DR. MAC EVARTS:        You can overuse it by athletics as she's mentioned.  You're going to bang it up in construction work.  You could do it by falls.  There's something called post-traumatic arthritis that happens to many people and that ends up in earlier degeneration or wear of your joints.

DR. PETER SALGO:    Leslie, now you cover sports for CBS I might point out.  You also run, or did run, don't you?

LESLIE VISSER:        Yes, I was an avid athlete and a very serious runner and I had a very traumatic accident.  I used to do the six mile loop in Central Park.  Many people do it and I was coming around on the Tavern on the Green side and I tripped and my knee hit the pavement and drove my hip out the back.  It was described to me by Sid Nicholas, a great surgeon - he said it's like the back of your hip shattered like a teacup when you dislocated your hip.  And he did tell me you will experience tremendous arthritis and will have to get a hip replacement eventually.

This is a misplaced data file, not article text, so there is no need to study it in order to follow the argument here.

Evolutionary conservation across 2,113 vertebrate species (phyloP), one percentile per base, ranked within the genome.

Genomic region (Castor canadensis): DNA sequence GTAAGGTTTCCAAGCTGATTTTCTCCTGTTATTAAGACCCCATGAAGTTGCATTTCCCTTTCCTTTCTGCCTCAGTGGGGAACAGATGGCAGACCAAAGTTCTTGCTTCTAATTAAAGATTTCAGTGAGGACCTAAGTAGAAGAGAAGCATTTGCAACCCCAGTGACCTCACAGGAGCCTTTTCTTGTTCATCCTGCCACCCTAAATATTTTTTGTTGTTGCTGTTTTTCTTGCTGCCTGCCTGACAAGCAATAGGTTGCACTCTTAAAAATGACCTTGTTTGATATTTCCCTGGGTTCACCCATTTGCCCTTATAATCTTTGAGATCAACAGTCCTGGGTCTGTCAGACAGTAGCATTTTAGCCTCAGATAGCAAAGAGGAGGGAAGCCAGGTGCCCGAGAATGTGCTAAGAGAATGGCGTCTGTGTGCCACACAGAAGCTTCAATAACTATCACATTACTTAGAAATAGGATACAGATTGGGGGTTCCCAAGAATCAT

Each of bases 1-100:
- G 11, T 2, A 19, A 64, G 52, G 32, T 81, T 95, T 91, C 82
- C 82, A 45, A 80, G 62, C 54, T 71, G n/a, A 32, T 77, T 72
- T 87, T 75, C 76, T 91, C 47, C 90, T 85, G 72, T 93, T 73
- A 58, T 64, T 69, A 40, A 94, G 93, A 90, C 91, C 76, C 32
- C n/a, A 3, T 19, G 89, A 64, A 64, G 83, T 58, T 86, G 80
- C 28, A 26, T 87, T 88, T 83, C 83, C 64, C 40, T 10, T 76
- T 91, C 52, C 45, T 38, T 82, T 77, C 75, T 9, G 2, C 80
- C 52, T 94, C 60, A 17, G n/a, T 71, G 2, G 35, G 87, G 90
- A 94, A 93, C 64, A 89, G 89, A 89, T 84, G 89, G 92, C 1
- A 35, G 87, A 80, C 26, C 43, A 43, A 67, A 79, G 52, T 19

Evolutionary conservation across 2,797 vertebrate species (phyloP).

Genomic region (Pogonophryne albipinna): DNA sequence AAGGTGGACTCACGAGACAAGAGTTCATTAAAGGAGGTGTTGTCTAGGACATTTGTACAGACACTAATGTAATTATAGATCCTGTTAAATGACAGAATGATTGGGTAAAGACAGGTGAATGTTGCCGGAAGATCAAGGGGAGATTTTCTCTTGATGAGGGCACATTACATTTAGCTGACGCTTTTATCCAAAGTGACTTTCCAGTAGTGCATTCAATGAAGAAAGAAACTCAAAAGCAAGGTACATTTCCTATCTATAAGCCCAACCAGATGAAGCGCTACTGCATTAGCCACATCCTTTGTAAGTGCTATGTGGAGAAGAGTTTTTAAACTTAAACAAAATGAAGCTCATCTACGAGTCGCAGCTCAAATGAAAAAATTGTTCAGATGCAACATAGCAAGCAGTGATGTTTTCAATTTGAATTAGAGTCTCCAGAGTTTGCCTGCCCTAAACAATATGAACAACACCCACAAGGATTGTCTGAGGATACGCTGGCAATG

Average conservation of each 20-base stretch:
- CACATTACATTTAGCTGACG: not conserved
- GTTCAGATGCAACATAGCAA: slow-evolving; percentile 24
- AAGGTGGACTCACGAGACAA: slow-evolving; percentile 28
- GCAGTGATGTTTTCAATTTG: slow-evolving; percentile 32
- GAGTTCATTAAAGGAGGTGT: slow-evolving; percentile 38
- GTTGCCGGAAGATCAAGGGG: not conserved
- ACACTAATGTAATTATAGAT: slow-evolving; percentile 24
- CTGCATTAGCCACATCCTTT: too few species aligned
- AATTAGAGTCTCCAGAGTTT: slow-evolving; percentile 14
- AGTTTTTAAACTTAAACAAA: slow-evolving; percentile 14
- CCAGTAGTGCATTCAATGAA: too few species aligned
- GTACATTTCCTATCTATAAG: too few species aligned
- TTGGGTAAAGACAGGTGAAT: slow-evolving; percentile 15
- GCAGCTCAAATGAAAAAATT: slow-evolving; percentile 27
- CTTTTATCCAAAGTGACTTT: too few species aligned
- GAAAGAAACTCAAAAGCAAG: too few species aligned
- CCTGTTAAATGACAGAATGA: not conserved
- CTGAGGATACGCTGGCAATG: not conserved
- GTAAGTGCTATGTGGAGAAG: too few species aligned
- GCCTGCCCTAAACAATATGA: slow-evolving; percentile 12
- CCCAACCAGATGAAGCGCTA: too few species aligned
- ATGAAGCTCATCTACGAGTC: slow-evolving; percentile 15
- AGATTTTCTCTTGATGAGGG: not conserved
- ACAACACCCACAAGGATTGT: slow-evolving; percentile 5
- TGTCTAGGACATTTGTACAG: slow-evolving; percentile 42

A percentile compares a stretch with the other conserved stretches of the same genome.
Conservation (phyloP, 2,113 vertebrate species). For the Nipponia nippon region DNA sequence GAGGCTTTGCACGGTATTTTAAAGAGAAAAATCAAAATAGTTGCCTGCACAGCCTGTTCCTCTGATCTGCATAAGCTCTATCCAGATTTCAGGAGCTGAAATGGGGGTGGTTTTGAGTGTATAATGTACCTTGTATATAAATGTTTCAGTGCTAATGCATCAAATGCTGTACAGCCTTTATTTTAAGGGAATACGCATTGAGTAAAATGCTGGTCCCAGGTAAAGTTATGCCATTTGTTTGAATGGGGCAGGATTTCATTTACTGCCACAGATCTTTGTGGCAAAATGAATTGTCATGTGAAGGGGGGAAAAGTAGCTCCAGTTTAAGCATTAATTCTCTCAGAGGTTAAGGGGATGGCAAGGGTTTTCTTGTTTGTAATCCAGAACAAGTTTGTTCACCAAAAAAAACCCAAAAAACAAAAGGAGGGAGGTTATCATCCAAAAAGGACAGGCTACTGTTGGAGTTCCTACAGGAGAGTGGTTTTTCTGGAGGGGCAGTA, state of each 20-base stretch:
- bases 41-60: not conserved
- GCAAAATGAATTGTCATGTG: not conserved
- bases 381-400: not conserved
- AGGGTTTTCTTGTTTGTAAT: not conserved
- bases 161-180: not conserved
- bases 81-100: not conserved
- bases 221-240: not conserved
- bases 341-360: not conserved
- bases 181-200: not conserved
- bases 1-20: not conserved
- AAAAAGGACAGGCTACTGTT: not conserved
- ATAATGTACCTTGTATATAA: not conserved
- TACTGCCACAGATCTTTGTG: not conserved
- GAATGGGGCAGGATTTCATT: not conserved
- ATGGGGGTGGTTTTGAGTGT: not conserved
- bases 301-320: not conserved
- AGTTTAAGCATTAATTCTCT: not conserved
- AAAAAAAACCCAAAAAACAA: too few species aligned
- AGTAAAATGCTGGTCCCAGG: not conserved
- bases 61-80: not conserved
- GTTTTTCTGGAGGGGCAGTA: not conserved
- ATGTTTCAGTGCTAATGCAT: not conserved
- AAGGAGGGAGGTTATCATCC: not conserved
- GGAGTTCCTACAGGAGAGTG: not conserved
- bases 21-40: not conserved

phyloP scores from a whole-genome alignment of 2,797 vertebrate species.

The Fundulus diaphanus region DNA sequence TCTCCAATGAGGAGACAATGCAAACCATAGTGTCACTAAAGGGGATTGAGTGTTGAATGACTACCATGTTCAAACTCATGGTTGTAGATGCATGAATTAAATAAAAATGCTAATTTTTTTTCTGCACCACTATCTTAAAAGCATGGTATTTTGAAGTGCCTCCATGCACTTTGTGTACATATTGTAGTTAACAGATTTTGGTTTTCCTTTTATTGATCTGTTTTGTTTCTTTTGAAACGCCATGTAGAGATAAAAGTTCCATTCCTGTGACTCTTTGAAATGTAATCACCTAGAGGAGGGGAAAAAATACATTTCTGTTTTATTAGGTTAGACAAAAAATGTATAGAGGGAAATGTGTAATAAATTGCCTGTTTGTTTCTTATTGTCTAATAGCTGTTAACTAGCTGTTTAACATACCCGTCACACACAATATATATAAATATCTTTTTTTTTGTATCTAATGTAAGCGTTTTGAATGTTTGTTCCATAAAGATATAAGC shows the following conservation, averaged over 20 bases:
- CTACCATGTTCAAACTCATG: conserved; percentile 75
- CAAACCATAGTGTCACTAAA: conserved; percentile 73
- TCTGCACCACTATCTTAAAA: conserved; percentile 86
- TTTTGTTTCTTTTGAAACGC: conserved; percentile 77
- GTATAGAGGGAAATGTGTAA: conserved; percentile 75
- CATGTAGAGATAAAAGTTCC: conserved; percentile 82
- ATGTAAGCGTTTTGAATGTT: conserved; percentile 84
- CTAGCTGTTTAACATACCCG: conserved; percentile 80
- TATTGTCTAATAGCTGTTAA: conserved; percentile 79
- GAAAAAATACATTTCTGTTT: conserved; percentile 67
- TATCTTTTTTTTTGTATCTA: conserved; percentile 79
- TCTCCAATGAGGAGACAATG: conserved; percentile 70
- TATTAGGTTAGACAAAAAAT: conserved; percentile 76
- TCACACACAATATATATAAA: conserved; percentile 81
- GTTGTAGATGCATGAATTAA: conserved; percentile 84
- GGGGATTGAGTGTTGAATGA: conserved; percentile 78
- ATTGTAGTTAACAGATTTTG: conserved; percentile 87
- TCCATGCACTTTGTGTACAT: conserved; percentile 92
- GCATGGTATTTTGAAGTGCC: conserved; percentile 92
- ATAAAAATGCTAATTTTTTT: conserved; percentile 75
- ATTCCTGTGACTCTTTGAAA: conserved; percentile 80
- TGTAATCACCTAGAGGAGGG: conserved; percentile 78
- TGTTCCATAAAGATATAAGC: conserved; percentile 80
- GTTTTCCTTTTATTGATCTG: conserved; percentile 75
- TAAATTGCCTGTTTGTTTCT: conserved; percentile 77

DR. PETER SALGO:    That's what I wanted to ask you about because they repaired what they could at the time.  Then they said that magic word - you were going to have arthritis.  What was the pain like over the next few years?

LESLIE VISSER:        Of course my doctors advised me never run again, which I ignored, and continued to run and the pain continued to get pretty severe and of course all the guys I work with, everyone from Mike Ditka to Mike Sachefky have all had hip replacements and hip surgeries.  He said when your groin becomes incredibly painful and that for me was the telling point.

DR. LISA HARRIS:    The reason why they told you not to run again is you have to understand you had a trauma to that bone.  You shattered all of that bone and in the body's process of healing, inflammation or swelling occurs and as you begin to run and do more things you're continuing that inflammation type of process.